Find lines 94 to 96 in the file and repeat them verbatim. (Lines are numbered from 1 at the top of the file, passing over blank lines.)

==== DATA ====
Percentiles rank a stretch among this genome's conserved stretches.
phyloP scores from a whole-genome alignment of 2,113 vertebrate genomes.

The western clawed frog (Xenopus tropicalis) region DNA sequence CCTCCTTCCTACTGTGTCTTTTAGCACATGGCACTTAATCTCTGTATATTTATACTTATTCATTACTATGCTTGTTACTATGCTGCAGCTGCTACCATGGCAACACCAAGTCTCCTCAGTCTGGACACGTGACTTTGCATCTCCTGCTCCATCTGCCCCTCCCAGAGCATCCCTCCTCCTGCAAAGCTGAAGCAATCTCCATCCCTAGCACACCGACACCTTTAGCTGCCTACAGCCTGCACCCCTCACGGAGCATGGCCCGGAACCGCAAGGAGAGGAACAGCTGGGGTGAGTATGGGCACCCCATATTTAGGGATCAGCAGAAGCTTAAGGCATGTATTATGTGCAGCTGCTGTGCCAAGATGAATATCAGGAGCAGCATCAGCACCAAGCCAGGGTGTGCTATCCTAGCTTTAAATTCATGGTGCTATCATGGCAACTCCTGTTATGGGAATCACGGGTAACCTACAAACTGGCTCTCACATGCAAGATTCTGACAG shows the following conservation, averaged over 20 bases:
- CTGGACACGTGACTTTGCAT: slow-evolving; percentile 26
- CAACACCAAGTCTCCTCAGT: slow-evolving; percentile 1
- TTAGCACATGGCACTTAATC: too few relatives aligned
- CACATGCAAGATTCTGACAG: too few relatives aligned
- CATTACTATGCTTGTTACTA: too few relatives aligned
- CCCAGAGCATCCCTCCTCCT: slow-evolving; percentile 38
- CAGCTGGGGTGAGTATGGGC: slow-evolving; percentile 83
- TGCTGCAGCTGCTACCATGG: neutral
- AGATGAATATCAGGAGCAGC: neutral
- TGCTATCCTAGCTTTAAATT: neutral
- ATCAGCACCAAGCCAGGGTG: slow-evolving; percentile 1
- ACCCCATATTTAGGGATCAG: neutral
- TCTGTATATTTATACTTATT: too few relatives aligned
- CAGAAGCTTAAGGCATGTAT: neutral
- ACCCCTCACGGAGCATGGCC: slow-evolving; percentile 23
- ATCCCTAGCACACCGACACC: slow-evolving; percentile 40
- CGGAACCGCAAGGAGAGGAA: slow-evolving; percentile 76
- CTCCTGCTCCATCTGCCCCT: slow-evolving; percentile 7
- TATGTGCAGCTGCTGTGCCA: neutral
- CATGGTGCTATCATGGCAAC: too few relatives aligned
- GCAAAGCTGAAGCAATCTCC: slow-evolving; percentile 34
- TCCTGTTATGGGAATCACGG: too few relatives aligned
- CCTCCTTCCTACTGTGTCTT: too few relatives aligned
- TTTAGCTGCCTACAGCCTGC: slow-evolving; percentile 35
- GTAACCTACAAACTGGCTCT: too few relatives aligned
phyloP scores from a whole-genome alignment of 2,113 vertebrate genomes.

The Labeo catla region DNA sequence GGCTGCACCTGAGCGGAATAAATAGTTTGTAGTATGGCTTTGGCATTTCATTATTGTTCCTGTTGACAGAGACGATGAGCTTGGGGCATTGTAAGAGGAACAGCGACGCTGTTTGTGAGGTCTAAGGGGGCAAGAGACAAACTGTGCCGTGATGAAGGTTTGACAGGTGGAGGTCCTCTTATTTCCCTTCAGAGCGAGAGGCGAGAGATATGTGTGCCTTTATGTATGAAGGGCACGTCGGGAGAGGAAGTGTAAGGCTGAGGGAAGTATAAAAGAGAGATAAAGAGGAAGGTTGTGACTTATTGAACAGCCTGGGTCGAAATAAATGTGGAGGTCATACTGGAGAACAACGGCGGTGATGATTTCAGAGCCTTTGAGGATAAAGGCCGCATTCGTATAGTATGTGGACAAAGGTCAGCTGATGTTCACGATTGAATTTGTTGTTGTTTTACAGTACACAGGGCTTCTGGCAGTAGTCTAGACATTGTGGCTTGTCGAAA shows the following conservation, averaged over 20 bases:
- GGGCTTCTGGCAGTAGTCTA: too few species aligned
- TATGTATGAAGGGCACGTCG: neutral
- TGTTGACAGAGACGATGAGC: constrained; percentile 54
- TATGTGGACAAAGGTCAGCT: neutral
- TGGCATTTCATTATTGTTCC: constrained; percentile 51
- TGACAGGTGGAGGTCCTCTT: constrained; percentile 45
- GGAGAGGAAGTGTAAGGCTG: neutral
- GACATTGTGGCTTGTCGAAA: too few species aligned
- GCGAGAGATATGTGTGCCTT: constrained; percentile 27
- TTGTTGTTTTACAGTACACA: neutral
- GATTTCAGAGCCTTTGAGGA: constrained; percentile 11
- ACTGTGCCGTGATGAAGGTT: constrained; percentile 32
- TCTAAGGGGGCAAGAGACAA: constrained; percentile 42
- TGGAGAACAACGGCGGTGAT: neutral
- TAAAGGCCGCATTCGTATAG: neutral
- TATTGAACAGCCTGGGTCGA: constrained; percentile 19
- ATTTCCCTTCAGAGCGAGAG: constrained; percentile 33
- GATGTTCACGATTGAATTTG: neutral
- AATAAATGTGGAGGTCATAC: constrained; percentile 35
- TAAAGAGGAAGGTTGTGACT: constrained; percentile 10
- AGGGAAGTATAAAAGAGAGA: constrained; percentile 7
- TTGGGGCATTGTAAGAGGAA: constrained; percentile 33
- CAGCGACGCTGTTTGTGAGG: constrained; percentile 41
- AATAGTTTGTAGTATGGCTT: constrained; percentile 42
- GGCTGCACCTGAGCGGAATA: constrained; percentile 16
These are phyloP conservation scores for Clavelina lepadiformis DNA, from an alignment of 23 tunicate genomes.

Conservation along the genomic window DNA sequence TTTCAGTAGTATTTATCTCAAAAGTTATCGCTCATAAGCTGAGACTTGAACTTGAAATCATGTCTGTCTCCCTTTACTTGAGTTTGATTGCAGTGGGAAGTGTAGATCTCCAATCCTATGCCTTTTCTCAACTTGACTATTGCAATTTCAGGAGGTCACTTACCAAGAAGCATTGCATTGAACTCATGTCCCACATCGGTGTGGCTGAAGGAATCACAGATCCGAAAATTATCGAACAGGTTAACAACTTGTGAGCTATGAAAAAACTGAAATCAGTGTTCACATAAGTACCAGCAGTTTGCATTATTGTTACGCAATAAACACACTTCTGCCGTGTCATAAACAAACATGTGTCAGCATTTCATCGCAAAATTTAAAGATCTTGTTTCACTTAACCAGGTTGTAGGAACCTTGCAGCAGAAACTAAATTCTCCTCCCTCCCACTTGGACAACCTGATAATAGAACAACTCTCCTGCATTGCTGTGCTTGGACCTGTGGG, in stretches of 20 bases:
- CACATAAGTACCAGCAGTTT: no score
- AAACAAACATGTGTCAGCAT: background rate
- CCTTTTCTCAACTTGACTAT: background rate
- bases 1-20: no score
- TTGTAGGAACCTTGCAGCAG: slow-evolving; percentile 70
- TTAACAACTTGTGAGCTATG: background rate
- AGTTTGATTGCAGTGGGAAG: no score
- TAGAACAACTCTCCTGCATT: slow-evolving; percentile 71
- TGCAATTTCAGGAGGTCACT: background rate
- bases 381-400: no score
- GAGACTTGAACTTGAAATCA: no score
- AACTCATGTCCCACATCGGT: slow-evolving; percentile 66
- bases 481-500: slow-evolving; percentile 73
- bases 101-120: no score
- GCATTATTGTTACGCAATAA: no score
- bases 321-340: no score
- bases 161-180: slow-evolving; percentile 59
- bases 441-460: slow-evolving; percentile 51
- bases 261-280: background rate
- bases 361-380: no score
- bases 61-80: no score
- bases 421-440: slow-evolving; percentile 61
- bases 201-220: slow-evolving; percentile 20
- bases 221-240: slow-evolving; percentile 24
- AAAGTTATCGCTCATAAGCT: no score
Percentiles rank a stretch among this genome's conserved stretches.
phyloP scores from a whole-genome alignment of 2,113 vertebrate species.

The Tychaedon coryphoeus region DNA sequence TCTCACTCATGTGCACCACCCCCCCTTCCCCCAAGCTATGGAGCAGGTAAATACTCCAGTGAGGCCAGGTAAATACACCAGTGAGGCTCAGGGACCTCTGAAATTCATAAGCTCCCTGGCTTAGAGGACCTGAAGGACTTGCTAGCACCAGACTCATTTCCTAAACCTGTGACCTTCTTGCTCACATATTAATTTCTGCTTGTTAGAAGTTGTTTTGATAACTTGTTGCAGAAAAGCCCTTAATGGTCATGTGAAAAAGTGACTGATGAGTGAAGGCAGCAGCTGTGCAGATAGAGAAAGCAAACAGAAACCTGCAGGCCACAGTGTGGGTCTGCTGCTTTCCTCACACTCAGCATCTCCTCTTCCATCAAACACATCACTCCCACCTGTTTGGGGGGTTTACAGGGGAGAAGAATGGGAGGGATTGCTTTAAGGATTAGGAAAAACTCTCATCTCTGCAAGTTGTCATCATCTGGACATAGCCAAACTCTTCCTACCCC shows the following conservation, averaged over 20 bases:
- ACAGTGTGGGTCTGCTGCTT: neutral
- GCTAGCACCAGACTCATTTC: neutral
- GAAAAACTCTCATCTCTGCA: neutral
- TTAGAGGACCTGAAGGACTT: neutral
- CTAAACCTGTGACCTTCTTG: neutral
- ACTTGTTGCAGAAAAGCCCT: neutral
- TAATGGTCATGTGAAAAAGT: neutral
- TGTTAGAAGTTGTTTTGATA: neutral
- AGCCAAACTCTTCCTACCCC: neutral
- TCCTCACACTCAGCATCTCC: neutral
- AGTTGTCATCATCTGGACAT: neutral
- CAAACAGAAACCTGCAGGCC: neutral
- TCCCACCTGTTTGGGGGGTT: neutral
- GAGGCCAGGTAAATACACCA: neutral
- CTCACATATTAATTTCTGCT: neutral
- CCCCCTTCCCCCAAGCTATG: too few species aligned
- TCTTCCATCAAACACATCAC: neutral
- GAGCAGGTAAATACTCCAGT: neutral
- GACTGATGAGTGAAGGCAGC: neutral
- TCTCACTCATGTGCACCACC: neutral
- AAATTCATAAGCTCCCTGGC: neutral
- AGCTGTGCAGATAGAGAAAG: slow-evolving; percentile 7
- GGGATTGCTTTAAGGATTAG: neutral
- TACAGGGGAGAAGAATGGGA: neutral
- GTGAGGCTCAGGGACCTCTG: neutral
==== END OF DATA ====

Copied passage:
- AGCCAAACTCTTCCTACCCC: neutral
- TCCTCACACTCAGCATCTCC: neutral
- AGTTGTCATCATCTGGACAT: neutral